Founded in 2017, Stamped aims to serve smaller bookkeeping or accounting firms without a CPA. It provides the CPA oversight needed for more advanced functions like tax returns and calculation engagements.
Stamped operates as a new kind of accounting firm—one that’s tech-enabled but still relies on the CPAs on staff for review. In its team of 27, about half of the staff are CPAs, while the other half are software engineers.
Stamped’s main benefit is making accounting work more evenly distributed over time so that accountants aren’t slammed at year-end, as they otherwise would be. It also gives firms more steady cash flow.
“[Firms] will trade a once-off 50 hours for four hours per month, because it is predictable, and scalable. The problem with year-end services is that right now [firms] have zero visibility in this part of the accounting life cycle,” Simon says of the trade-off.
Receiving data year-round also makes the AI improve. Eventually, Simon hopes to scale Stamped with audit and review, but needs more time and data for the AI to get smarter.
Simon and Stuart talk through Simon’s greatest challenges as a tech accounting firm founder. For one, growth doesn’t always come at the desired pace—but Simon embraces it with the philosophy he learned on the football field.
“It's one inch at a time,” Simon says. “Some plays, you can throw a home run and score a touchdown on one try. But sometimes you'll just move the ball. … It's slowly but surely moving, getting momentum.”
Another challenge, according to Simon, is getting access to data. With AI and machine learning, data is a must for optimal functionality. Simon takes a clever approach to gaining access.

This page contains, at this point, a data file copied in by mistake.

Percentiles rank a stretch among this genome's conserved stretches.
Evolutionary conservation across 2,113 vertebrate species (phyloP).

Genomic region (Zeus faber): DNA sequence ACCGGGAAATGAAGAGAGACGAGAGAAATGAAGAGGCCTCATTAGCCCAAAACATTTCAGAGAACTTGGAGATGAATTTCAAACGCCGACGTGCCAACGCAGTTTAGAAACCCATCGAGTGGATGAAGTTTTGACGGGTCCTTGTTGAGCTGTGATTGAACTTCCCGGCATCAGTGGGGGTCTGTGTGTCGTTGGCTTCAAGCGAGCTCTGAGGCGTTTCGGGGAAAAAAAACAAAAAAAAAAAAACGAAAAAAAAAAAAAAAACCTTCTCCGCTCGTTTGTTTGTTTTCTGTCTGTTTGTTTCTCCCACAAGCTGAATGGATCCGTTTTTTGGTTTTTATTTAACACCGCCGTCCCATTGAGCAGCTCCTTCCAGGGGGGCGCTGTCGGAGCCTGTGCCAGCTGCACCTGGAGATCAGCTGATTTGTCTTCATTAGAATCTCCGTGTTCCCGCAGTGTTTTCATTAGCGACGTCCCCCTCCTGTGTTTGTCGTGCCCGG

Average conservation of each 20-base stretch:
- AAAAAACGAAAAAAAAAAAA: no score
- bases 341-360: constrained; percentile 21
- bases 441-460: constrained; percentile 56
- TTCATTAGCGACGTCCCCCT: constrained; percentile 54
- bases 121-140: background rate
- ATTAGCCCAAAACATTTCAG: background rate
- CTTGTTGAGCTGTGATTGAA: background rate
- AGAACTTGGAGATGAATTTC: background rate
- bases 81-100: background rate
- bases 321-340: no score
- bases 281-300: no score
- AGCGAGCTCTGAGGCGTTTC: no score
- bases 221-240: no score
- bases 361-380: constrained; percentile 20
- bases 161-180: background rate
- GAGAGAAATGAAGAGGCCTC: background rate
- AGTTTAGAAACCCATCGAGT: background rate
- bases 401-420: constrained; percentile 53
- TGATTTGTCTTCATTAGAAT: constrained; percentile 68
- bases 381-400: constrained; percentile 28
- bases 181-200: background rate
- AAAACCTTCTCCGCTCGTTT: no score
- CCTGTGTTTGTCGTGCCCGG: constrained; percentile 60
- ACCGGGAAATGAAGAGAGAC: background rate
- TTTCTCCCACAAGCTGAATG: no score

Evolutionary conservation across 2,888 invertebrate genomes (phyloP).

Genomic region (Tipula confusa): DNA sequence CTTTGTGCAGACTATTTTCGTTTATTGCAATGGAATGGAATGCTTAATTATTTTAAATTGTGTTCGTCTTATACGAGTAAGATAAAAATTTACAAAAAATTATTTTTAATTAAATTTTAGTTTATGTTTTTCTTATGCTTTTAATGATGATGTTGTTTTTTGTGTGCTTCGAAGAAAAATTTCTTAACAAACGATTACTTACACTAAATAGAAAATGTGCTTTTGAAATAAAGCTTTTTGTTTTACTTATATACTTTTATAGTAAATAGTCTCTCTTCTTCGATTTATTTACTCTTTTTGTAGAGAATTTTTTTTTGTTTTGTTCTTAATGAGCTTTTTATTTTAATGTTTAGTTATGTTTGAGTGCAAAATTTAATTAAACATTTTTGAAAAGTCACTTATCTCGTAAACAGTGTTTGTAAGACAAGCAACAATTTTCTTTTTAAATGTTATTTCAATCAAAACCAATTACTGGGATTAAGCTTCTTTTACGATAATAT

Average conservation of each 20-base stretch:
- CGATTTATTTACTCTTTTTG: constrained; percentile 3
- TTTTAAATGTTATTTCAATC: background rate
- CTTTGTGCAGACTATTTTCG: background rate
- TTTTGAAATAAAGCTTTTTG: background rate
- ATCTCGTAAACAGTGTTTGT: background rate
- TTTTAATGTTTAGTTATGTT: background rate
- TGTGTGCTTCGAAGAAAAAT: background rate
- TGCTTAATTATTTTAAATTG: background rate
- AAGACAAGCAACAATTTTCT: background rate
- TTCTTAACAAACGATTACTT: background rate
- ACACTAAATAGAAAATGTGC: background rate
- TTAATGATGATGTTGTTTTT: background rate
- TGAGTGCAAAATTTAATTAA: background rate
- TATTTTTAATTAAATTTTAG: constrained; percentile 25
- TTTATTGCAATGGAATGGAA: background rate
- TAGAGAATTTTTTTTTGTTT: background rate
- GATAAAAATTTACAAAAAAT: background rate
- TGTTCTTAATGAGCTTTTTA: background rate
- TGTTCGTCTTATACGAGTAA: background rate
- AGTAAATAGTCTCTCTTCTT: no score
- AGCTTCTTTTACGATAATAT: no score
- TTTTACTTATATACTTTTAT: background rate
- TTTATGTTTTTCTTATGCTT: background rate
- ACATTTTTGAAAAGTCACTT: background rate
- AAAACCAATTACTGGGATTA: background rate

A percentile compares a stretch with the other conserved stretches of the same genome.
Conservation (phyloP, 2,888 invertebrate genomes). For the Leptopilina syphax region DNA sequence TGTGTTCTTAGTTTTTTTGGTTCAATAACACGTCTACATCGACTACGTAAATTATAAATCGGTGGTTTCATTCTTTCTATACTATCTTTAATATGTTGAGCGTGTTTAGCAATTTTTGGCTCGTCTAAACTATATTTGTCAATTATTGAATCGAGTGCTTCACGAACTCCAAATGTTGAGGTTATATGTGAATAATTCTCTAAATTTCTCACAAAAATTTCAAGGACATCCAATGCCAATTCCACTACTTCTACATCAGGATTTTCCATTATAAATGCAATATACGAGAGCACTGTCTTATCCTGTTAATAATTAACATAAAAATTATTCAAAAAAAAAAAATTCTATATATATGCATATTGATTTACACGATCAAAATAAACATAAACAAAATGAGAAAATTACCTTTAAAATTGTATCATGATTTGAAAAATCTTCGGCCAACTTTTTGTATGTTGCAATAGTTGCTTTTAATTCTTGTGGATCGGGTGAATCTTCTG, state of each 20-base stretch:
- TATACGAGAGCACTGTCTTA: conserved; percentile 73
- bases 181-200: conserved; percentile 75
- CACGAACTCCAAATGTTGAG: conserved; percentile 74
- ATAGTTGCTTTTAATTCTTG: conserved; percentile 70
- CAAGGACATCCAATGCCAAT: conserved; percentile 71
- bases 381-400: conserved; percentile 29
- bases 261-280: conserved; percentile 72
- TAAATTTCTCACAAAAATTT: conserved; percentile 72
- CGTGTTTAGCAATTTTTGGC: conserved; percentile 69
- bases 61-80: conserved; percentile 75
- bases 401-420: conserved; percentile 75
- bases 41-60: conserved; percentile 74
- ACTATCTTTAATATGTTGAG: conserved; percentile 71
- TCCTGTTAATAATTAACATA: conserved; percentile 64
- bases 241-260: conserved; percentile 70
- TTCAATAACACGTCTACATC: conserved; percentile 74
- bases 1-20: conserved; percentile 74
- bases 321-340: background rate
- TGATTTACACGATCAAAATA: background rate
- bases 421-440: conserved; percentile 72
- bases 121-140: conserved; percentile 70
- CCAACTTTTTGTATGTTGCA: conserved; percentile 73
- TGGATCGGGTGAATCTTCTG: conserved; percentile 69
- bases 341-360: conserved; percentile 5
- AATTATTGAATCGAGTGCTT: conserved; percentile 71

“Being a tech-enabled service company allows us to actually get the data in the context where the client wants to provide it, [so they can] certify this financial statement and prepare [their] corporate tax return,” he explains. “Whereas if we were not providing the service, I’m not sure if SMBs would be willing to share the data just to allow us to build models.”
In essence, Stamped uses the year-round data input on the accounting side to refine the AI. This gives continual access to data, rather than saving up all new information inputs for year-end tax work. In this way, the AI can learn and improve throughout the year.
So what’s the next play for Stamped? Simon is happy to announce that he’s working on getting CPA designation to operate Stamped in the US, and expects to finish by the end of Q2 2022. Fortunately, he doesn’t anticipate many competitors, which leads him to believe that Stamped could produce up to 70% of the financial statements in North America.
When asked if he has a vision for an exit, Simon notes how much the accounting industry has changed in recent years.
“We never know where the acquisition can come from,” he says. One recent example that comes to Simon’s mind: H&R Block’s acquisition of Wave Financial, which expanded H&R Block from a tax service company to a broader bookkeeping service.
“The acquisition might come from a Big Four firm that wants to productize their SMB services,” Simon speculates. But he’s ultimately not very concerned about what kind of company might be interested in Stamped.
“There are multiple paths, but I'm just really focused on relieving bookkeepers and accountants from the pressure of year-ends, and then we'll see where it gets us.”
If a buyer is looking for disruption and innovation in accounting, almost anyone could benefit from Stamped’s promise of less stressful year-ends. Simon’s laser focus on each layer of Stamped’s growth will surely continue to draw in new clients.
At the end of the day, Simon won’t rest until he’s satisfied that each part is done right. In keeping with his sports metaphors, Simon closes the interview by quoting the late Kobe Bryant: “Job’s not finished.”